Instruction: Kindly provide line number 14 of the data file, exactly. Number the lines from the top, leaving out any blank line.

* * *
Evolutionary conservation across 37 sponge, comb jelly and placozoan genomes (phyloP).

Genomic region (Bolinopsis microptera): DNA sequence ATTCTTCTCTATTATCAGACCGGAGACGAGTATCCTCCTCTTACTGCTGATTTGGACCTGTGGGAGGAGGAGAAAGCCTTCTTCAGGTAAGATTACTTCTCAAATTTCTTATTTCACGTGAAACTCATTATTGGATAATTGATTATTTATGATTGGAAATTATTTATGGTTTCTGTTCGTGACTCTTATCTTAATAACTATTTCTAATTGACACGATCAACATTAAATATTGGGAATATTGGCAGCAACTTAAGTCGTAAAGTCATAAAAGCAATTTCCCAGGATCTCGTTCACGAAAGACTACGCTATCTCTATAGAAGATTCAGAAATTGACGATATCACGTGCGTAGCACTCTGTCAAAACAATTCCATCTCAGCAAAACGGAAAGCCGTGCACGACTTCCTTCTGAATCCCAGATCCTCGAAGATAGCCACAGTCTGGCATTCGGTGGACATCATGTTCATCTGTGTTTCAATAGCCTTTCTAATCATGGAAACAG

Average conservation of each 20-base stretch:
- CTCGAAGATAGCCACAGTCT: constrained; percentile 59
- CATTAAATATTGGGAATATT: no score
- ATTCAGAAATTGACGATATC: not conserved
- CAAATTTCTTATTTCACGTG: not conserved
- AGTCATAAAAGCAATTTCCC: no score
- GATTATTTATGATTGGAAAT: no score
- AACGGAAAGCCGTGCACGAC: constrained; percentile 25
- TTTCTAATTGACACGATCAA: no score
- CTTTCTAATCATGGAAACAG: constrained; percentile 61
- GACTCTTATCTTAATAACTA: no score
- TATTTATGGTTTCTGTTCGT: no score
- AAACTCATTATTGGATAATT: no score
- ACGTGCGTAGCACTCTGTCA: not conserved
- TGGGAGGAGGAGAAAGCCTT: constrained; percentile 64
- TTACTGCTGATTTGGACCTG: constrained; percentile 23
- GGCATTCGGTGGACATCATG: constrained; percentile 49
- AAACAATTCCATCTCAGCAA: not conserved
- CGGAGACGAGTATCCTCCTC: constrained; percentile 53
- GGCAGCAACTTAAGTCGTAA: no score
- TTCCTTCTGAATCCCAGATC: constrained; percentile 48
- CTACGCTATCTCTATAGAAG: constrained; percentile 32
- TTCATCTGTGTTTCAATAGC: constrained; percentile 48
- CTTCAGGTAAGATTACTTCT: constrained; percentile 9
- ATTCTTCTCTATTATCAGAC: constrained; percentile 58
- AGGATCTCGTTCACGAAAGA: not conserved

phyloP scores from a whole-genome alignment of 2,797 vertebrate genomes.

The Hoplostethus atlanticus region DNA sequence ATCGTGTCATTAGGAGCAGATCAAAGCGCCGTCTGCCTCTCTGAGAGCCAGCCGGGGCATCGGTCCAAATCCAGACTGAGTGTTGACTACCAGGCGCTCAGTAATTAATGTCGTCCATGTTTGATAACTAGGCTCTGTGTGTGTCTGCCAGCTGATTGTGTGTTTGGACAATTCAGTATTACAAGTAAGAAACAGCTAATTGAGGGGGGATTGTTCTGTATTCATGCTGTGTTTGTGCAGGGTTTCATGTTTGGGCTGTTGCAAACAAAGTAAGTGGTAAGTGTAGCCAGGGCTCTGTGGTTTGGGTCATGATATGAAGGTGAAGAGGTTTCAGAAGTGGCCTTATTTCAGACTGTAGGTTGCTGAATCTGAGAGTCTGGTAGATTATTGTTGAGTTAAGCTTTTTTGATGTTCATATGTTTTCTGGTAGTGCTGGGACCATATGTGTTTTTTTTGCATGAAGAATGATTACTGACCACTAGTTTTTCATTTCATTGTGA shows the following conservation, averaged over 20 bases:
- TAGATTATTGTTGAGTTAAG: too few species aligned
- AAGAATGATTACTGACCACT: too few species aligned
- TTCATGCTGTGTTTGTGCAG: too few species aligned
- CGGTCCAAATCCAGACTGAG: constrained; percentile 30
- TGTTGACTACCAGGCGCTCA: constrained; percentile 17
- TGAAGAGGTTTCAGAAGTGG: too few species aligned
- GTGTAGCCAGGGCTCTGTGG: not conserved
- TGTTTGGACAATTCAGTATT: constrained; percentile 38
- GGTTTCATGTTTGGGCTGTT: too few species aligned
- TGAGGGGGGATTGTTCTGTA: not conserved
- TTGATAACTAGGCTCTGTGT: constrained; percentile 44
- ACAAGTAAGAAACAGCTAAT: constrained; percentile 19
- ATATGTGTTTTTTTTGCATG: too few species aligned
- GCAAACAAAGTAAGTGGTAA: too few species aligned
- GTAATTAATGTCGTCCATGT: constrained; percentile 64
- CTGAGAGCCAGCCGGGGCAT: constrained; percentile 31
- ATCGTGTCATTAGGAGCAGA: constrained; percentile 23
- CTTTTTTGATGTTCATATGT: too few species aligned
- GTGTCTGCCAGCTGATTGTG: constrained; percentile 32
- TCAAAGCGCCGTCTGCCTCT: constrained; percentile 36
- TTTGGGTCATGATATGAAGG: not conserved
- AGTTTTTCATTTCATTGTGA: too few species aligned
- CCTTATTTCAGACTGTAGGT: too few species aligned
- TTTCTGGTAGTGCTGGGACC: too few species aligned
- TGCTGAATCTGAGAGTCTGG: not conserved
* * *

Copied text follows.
- TATTTATGGTTTCTGTTCGT: no score